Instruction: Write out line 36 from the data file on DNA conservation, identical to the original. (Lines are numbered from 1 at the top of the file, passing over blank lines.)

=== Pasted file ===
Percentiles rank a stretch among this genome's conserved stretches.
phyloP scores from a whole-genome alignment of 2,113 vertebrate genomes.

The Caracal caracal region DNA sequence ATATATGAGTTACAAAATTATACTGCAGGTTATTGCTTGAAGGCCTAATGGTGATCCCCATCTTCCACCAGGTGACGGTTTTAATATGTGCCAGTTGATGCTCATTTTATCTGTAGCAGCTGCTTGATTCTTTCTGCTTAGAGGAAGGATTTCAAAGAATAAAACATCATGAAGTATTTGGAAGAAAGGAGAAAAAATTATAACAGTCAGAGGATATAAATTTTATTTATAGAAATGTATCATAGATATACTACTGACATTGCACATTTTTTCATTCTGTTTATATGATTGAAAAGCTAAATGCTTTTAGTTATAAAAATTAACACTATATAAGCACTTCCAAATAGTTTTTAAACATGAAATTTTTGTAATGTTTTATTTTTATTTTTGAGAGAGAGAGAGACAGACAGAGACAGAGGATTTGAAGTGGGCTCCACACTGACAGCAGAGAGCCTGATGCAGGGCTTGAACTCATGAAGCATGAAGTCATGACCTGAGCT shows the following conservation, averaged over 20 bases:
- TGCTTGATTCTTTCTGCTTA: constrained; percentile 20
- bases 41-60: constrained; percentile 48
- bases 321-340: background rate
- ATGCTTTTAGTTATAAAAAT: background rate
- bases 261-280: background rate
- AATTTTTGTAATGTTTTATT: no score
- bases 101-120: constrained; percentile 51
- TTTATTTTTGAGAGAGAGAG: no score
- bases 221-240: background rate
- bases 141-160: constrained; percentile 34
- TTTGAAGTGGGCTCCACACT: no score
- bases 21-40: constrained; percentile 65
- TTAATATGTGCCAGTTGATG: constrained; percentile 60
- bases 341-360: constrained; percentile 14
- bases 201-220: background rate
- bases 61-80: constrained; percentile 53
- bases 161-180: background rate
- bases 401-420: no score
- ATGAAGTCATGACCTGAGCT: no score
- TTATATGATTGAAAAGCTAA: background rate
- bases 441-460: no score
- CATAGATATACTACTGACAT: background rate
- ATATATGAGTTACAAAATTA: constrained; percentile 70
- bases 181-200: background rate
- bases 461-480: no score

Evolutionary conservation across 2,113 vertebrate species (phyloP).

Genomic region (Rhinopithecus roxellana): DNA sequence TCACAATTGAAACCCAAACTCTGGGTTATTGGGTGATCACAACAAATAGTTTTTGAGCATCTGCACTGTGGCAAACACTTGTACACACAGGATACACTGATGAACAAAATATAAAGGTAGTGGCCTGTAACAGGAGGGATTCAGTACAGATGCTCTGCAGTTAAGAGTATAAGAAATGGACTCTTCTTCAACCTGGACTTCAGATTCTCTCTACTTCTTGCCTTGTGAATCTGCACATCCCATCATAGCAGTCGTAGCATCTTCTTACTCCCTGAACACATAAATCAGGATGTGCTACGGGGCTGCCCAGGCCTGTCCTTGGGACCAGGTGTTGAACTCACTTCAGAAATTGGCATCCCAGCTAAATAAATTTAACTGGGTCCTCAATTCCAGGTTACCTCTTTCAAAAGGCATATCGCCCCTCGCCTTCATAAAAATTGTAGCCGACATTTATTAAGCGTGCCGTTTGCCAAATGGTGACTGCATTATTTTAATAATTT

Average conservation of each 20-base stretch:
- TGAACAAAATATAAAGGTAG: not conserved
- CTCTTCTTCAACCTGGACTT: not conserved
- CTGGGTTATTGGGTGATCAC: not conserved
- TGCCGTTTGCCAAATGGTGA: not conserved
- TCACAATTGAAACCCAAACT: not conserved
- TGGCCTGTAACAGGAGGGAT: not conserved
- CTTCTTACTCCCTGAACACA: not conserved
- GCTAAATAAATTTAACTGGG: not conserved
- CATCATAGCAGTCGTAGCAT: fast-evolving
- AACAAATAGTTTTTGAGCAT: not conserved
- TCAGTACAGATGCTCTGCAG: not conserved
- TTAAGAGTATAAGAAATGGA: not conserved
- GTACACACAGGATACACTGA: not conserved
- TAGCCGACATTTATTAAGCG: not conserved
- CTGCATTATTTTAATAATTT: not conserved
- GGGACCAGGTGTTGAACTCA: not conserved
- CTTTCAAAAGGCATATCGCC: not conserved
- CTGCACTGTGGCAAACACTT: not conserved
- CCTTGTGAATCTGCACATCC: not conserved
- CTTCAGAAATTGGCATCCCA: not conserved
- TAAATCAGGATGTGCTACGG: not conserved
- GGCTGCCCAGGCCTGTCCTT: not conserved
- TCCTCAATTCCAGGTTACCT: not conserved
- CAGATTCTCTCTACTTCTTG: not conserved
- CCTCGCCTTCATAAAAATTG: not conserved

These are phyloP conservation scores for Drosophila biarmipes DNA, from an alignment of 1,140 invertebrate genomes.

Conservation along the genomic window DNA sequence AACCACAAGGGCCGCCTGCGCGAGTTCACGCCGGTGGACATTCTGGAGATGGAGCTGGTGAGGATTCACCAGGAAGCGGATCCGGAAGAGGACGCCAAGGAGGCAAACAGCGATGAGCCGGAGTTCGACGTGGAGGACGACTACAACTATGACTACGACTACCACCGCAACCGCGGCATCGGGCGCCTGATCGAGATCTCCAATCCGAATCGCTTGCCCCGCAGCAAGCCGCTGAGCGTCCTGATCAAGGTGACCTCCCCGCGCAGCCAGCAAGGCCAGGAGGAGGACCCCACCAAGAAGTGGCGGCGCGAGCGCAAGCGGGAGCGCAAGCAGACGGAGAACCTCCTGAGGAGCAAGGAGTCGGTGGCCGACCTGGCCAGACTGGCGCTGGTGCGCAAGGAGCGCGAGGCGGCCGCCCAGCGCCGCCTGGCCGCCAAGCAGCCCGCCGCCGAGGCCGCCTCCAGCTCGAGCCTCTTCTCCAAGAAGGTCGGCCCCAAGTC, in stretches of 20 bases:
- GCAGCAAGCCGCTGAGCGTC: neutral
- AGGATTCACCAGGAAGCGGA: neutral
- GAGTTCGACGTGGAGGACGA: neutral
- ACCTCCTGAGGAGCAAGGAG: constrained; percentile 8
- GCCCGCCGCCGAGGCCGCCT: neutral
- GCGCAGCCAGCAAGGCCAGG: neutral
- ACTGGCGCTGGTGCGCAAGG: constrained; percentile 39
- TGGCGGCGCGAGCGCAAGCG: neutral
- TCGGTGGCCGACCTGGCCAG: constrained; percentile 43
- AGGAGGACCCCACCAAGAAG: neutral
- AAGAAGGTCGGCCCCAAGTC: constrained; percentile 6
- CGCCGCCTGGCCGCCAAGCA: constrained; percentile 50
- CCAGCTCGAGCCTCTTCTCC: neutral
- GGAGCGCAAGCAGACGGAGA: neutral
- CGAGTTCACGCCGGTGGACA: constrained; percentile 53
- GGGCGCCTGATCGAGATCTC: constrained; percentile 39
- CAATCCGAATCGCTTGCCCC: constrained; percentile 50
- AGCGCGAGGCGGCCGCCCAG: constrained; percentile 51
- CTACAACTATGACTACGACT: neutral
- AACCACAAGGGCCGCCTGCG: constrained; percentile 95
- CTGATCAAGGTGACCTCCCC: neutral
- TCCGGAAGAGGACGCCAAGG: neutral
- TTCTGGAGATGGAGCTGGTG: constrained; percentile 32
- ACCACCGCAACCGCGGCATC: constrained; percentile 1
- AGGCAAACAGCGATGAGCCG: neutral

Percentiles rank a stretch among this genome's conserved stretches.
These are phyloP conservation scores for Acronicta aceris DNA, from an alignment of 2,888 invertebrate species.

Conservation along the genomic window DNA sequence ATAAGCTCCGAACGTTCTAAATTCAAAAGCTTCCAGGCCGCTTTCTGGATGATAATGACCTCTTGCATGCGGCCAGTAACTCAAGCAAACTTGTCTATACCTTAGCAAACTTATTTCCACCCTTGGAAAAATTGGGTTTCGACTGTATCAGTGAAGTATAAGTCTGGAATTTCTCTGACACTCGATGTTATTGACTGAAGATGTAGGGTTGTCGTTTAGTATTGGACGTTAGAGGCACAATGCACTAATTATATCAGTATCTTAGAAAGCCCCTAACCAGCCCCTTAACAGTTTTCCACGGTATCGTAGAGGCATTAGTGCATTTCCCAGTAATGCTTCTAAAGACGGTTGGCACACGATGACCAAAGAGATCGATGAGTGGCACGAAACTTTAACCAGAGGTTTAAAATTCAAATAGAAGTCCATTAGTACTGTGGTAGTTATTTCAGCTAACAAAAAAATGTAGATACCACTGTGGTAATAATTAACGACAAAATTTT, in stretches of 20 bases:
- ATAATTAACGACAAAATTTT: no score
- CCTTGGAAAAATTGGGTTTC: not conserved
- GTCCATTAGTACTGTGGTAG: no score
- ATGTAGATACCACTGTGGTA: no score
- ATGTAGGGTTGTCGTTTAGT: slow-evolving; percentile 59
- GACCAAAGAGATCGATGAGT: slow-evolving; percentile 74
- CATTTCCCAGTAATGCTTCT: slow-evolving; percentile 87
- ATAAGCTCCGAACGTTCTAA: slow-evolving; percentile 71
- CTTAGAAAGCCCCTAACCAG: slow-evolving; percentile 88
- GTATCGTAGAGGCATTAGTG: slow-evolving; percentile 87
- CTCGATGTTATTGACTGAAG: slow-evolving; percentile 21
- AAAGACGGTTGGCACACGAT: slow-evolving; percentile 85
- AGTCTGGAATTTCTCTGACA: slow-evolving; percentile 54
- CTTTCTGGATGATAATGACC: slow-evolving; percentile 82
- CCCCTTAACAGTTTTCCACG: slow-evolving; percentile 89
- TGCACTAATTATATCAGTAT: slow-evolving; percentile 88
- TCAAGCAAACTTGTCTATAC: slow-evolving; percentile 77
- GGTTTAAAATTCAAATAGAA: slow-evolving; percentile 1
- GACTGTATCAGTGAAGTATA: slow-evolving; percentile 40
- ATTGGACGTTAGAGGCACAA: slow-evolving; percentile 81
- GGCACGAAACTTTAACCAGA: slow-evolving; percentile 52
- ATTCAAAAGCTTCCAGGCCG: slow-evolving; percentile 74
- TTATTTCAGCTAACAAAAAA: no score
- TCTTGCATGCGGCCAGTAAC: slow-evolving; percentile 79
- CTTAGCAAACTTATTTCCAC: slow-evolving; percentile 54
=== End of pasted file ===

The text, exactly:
- TCACAATTGAAACCCAAACT: not conserved